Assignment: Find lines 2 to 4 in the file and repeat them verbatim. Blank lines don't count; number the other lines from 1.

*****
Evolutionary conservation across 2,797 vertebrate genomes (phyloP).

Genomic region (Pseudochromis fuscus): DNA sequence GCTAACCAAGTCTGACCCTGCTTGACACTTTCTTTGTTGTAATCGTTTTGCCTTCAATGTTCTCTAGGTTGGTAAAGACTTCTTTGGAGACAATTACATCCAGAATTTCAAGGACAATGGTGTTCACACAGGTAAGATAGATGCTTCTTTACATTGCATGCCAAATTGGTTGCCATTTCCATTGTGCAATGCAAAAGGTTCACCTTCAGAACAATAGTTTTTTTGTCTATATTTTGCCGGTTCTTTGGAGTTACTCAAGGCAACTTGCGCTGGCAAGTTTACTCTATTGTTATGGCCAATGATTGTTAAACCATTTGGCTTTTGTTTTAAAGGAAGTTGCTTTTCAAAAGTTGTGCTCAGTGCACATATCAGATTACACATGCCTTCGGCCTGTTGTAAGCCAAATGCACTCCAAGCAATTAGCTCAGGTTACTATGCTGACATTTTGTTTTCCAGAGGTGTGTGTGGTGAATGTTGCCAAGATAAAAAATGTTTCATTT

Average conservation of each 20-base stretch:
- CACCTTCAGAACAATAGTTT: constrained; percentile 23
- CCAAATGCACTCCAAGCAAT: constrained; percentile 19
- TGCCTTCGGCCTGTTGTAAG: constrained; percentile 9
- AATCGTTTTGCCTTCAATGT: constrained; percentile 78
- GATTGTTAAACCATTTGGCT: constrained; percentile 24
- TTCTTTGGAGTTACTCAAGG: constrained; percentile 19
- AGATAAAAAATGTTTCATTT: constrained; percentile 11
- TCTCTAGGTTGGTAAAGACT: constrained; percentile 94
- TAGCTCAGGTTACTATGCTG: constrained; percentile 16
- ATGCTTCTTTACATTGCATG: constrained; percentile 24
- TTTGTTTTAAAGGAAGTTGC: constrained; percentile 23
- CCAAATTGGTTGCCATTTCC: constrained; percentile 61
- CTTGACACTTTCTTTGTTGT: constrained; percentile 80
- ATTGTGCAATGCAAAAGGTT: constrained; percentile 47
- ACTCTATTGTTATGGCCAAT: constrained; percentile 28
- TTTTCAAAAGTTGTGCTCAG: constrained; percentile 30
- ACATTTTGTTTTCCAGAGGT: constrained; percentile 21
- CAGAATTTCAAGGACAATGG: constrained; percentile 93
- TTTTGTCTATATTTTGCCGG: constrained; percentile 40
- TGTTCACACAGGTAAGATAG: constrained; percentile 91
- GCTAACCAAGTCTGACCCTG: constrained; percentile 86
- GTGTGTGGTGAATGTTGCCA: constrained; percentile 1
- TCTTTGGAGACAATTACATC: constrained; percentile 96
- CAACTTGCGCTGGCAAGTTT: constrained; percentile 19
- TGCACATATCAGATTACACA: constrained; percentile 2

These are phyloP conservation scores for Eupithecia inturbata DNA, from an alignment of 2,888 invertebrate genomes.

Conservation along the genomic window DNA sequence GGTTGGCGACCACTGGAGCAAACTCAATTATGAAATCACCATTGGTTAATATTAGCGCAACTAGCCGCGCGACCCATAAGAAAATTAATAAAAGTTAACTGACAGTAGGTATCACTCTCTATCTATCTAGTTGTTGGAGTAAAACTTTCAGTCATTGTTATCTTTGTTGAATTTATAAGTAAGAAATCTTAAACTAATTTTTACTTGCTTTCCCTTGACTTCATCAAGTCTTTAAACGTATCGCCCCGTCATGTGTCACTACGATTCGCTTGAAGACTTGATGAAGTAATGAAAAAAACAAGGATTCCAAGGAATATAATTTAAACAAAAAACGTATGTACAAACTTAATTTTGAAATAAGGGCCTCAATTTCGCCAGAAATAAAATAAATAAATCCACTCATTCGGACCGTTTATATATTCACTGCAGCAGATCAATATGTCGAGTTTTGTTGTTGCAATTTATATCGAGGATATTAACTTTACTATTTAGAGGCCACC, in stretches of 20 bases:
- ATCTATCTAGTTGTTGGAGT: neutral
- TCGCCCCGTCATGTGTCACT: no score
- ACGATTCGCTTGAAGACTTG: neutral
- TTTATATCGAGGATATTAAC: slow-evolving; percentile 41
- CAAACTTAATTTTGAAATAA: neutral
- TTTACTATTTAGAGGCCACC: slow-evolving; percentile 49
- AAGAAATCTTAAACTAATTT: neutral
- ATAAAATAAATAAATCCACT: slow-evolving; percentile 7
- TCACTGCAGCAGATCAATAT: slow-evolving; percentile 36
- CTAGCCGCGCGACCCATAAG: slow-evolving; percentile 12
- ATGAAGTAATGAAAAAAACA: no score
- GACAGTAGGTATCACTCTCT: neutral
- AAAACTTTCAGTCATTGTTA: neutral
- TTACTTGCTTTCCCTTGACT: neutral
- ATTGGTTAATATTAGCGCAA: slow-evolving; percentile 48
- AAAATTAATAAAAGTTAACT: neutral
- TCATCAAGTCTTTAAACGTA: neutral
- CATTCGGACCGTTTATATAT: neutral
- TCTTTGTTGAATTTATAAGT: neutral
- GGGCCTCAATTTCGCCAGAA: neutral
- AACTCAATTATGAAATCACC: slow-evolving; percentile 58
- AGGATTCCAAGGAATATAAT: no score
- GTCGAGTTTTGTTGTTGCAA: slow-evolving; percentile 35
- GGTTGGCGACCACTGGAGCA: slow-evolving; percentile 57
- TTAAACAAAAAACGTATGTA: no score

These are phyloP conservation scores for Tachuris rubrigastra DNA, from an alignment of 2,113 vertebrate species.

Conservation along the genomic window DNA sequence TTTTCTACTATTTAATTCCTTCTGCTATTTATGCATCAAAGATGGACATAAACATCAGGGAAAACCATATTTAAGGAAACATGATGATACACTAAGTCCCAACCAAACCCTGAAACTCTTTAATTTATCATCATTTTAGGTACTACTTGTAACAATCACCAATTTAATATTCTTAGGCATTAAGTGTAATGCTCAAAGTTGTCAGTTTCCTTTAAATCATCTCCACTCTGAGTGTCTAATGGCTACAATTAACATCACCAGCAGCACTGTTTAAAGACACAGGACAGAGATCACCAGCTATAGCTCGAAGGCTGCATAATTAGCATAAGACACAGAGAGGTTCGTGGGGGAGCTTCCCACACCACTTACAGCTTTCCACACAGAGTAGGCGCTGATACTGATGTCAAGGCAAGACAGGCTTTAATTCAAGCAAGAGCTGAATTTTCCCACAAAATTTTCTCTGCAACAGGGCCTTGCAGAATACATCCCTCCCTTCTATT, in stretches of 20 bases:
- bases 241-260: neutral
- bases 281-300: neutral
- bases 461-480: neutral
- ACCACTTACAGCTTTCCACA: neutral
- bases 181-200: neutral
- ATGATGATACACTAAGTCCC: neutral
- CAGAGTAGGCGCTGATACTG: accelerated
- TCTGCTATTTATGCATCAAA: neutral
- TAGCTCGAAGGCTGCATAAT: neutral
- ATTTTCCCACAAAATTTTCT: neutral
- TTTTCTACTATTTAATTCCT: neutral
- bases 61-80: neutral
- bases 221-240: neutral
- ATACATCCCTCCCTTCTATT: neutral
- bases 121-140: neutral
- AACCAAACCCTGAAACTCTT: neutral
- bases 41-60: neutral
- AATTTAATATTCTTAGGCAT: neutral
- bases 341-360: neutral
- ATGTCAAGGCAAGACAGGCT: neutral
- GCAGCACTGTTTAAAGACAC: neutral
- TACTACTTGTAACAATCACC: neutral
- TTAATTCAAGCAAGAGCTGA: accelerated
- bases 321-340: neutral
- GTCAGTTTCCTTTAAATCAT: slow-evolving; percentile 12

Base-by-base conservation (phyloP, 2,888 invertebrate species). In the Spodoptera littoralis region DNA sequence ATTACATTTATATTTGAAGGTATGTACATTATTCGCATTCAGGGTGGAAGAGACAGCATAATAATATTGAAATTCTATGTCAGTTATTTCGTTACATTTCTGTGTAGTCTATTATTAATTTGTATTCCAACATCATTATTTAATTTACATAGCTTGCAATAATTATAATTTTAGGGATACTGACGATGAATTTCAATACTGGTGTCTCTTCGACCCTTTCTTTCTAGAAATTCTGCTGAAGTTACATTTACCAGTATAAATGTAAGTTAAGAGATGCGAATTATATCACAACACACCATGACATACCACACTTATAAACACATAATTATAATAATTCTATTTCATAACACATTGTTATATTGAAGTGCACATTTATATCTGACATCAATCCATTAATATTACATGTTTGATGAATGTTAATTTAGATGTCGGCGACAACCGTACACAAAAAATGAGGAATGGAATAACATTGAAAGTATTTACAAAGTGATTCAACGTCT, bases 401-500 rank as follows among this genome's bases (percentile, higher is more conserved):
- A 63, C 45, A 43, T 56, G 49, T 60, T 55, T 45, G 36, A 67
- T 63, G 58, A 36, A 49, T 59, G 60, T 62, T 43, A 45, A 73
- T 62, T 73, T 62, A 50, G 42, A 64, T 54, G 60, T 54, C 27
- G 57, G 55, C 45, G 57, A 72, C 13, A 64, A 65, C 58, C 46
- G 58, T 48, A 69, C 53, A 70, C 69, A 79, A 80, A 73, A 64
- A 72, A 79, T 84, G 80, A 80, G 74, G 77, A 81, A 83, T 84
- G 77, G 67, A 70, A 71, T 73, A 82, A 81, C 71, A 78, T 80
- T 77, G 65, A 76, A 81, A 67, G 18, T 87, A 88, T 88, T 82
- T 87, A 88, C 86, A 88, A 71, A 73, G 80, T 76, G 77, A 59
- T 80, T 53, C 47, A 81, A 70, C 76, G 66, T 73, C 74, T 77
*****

Genomic region (Pseudochromis fuscus): DNA sequence GCTAACCAAGTCTGACCCTGCTTGACACTTTCTTTGTTGTAATCGTTTTGCCTTCAATGTTCTCTAGGTTGGTAAAGACTTCTTTGGAGACAATTACATCCAGAATTTCAAGGACAATGGTGTTCACACAGGTAAGATAGATGCTTCTTTACATTGCATGCCAAATTGGTTGCCATTTCCATTGTGCAATGCAAAAGGTTCACCTTCAGAACAATAGTTTTTTTGTCTATATTTTGCCGGTTCTTTGGAGTTACTCAAGGCAACTTGCGCTGGCAAGTTTACTCTATTGTTATGGCCAATGATTGTTAAACCATTTGGCTTTTGTTTTAAAGGAAGTTGCTTTTCAAAAGTTGTGCTCAGTGCACATATCAGATTACACATGCCTTCGGCCTGTTGTAAGCCAAATGCACTCCAAGCAATTAGCTCAGGTTACTATGCTGACATTTTGTTTTCCAGAGGTGTGTGTGGTGAATGTTGCCAAGATAAAAAATGTTTCATTT

Average conservation of each 20-base stretch:
- CACCTTCAGAACAATAGTTT: constrained; percentile 23